2. An optical film thickness measuring device according to claim 1 wherein said film thickness deciding means is adapted to select such values of the parameters (n_{1} d_{1} /λ and n_{2} d_{2} /λ) as to minimize the difference between said measured spectral reflectance and said reflectance data corresponding thereto.

3. An optical film thickness measuring device according to claim 1 wherein said memory means is adapted to store the reflectance data at a plural number of wavelengths selected in such a manner that the ratios of pairs of neighboring wavelengths are equal to one another.

4. An optical film thickness measuring device according to claim 3 wherein said memory means stores the reflectance data corresponding to such values of the parameters (n_{1} d_{1} /λ and n_{2} d_{2} /λ) as to satisfy the following relationship:

log(λ_{i+1}/λ_{i})=log[(n_{1}d_{1}+Δ_{1})/n_{1}d_{1}] =log[(n_{2}d_{2}+Δ_{2})/n_{2}d_{2}]

wherein the reference symbols Δ_{1} and Δ_{2} represent constants having finite values respectively, and the reference symbols λ_{i} and λ_{i+1} designate wavelengths of light neighboring to each other.

Beschreibung

1. Field of the Invention

The present invention relates to a device for measuring film thickness in a non-destructive and contactless mode by an optical means, and more specifically to an optical film thickness measuring device which is capable of simultaneously measuring thickness of each layer of a two-layer optical film.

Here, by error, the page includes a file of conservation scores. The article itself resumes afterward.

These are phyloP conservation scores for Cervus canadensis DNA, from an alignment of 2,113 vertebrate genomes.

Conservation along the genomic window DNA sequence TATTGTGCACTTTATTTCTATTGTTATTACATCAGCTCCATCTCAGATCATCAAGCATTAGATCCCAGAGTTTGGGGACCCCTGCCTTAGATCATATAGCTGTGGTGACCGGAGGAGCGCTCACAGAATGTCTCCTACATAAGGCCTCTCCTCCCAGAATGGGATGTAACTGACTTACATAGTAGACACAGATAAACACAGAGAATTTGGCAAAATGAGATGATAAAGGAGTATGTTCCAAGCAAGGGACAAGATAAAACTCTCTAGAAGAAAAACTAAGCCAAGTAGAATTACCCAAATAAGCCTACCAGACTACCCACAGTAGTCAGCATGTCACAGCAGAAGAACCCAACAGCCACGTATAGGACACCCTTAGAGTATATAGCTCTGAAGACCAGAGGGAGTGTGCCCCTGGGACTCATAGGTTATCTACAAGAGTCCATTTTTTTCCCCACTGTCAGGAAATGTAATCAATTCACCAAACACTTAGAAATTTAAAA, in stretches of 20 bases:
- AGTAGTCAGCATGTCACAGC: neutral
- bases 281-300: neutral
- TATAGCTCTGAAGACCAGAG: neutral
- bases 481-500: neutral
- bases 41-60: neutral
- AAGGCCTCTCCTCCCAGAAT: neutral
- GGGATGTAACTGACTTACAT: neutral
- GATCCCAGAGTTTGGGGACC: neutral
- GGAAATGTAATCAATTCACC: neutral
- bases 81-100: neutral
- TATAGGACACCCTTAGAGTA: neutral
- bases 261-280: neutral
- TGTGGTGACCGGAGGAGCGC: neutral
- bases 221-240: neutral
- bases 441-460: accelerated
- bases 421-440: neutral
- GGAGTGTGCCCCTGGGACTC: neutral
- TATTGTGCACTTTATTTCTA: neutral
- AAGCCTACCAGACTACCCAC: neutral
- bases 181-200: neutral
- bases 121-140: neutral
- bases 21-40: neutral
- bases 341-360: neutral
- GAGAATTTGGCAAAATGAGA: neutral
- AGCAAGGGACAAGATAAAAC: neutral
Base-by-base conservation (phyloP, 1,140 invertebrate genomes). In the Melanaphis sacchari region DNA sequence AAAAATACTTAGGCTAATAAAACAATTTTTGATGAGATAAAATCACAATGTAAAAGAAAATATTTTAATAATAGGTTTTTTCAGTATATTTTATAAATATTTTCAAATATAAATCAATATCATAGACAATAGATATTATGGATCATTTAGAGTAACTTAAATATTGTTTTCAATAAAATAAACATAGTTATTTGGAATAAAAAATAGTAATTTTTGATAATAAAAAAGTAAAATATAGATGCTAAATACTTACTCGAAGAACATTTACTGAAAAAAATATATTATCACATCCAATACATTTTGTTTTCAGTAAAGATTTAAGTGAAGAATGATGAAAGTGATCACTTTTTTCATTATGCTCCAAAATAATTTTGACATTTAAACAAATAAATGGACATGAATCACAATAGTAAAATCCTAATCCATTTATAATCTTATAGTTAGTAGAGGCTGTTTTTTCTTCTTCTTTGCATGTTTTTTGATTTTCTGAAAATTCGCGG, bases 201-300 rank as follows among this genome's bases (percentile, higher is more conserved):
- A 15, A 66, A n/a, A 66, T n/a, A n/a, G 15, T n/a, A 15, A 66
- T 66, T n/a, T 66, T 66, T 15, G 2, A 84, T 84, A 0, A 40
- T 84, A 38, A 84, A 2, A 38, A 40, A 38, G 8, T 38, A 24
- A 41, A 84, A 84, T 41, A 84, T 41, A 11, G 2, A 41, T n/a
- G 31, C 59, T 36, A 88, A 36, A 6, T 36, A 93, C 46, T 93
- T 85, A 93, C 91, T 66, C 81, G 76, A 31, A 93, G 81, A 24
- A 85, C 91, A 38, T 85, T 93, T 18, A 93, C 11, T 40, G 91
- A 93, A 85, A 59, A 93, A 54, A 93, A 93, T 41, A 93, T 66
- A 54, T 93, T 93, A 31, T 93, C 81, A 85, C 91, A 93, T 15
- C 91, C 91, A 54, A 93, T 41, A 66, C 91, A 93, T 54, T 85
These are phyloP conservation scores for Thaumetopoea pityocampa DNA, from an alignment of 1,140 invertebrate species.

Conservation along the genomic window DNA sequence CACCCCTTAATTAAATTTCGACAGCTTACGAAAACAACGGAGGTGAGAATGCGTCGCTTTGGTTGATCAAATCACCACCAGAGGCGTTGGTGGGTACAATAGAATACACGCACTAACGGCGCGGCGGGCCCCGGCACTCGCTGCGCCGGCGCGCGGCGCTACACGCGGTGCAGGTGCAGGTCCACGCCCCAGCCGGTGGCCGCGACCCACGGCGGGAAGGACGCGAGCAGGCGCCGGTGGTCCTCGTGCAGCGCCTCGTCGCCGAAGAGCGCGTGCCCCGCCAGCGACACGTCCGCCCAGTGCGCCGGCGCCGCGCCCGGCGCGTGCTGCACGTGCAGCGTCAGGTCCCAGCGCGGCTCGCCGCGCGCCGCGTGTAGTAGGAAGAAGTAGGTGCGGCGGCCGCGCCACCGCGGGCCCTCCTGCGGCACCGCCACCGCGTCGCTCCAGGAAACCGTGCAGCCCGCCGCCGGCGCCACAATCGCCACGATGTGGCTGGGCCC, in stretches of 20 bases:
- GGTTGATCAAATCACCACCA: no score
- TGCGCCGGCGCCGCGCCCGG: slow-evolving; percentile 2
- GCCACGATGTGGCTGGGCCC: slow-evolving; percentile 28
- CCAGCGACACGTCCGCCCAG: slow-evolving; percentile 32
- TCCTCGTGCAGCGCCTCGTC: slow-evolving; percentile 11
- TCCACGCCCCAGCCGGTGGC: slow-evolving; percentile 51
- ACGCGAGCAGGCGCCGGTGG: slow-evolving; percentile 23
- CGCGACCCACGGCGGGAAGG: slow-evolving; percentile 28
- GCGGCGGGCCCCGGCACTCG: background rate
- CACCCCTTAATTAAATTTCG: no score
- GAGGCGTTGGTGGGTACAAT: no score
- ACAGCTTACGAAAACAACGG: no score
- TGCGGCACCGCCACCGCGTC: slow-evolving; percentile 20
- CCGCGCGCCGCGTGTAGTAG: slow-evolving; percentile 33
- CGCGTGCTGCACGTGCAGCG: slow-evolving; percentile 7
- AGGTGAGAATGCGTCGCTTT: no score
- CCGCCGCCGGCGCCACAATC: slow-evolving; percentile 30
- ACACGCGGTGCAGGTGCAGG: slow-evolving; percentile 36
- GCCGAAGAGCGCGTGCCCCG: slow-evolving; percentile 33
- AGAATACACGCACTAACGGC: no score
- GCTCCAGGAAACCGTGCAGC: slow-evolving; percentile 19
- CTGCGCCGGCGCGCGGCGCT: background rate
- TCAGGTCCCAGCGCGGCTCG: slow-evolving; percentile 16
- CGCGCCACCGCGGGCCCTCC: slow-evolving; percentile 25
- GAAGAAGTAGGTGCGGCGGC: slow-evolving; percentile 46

2. Description of the Prior Art

When spectral reflectance of an single-layer transparent optical film is measured with a spectral reflectance measuring device, pluralities of local maximum values and local minimum values appear with variation of wavelength λ on a spectral reflectance curve due to the effect of interference between the reflected lights, and show periodical variations in conjunction with film thickness. When number of maximum points or minimum points existing between a wavelength λ_{a} producing a local maximum or minimum value and another wavelength λ_{b} producing another local maximum or minimum value is represented by N and refractive index is designated by n, it is known that thickness d of this film is given by the following formula:

d=(N/2n)[(λ_{b}·λ_{a})/(λ_{b}-λ_{a})]

Most of the conventional optical film thickness measuring devices are based on this relationship.